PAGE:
A Divine Way to Resist Temptation

Source: The Wall Street Journal

Self-control problems often fade away when it comes to obeying religious dictates. These teenagers are eating a kosher meal in Maryland.

I was raised in a kosher household. Though I never fully understood why I couldn’t eat cheeseburgers or pepperoni pizza—the theology still confuses me—I quickly learned to follow the rules. At birthday parties, I always informed the hosts that I preferred my pizza plain. If they forgot, I would just eat the crust.

Though I no longer keep kosher, I’m still puzzled by why I found it easy as a child to follow these faith-based rules. Because it’s not just me: People consistently find ways to obey all sorts of onerous religious dictates. During Ramadan or Lent, for example, the observant manage to be self-denying even as they struggle to stay on a diet or hold back their temper. “The world is full of people who are fastidious about Biblical rules but can’t say no to fast food,” says Rabbi David Wolpe of Sinai Temple in Los Angeles. “There’s something about rules from God that make them easier to follow.”

According to research led by Kevin Rounding at Queen’s University in Ontario and recently published in Psychological Science, Rabbi Wolpe is right: People are better able to resist their desires when thinking about God. In a series of clever experiments, the Canadian scientists demonstrated that triggering subconscious thoughts of faith increased self-control.

In a second study, the scientists tested students’ ability to delay gratification, asking them if they wanted $5 tomorrow or $6 in a week. Those on a religious wavelength were far more likely to opt for the more prudent option. Finally, the scientists showed that God-minded subjects persisted for a longer time in trying to solve a frustrating puzzle.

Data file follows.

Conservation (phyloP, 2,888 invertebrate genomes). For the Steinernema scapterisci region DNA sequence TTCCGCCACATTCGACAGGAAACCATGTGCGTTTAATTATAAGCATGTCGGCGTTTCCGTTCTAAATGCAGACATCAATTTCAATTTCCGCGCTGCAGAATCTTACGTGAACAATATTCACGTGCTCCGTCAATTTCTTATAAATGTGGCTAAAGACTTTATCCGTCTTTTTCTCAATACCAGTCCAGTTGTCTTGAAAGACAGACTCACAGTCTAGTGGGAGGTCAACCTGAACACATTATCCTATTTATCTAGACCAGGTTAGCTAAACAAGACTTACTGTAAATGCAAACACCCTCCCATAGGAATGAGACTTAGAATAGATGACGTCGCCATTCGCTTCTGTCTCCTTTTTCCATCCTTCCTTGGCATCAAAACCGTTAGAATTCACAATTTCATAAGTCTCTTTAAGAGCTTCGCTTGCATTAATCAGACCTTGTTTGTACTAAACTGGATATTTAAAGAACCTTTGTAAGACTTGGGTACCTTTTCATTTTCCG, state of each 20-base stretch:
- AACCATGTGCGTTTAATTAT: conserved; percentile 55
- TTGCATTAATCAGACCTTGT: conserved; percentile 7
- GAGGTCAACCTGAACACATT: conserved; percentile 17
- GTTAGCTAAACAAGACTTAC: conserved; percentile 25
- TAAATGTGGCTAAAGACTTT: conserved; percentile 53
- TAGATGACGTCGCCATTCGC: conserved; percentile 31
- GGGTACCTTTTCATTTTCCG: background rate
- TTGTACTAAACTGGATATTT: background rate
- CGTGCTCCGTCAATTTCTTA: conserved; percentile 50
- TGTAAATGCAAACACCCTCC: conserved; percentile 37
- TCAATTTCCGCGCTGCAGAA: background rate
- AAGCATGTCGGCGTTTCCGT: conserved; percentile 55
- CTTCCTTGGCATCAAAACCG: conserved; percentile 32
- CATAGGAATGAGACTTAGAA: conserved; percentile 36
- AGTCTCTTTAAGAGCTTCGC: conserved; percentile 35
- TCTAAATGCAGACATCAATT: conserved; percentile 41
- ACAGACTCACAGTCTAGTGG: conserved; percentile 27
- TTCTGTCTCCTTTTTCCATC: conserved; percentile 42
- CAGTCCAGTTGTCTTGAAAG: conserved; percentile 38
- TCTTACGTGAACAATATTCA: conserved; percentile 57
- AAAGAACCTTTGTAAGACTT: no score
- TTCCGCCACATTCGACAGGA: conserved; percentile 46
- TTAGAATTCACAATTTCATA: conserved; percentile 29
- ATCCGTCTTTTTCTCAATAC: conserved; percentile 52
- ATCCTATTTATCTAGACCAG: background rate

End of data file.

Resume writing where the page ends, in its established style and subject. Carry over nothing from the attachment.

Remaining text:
“If God is always watching, we better not misbehave—he knows about the pepperoni.”

The effect, it turns out, does not require religious belief. More than a third of the students in the studies were atheists or agnostics, yet the scientists found that they were still influenced by subconscious thoughts of God.

But how does religion do this? The scientists think that faith-based thoughts may increase “self-monitoring” by evoking the idea of an all-knowing, omnipresent God. Previous research, which showed that priming people to think of a vengeful, angry God reduces the likelihood of dishonesty, supports this view. If God is always watching, we better not misbehave—he knows about the pepperoni.

Read more in WSJ.


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  1. An excerpt from the writings of the Messiah, Mirza Ghulam Ahmad Qadiani

    He says about human psychology, sin and salvation:

    It is your daily experience that when something proves to be useful, one is immediately attracted towards it and when something is proved to be harmful, one begins to fear it. For instance, if a person does not know that what he has in his hand is arsenic he might swallow a large dose of it deeming it to be some useful medicine. But he who knows that it is a fatal poison will not swallow even the smallest quantity of it, for he would realize that by the eating of it he would pass out from this world. In the same way, when a person knows for certain that God undoubtedly exists and that every type of sin is punishable in His estimation, all sins automatically fall away from him.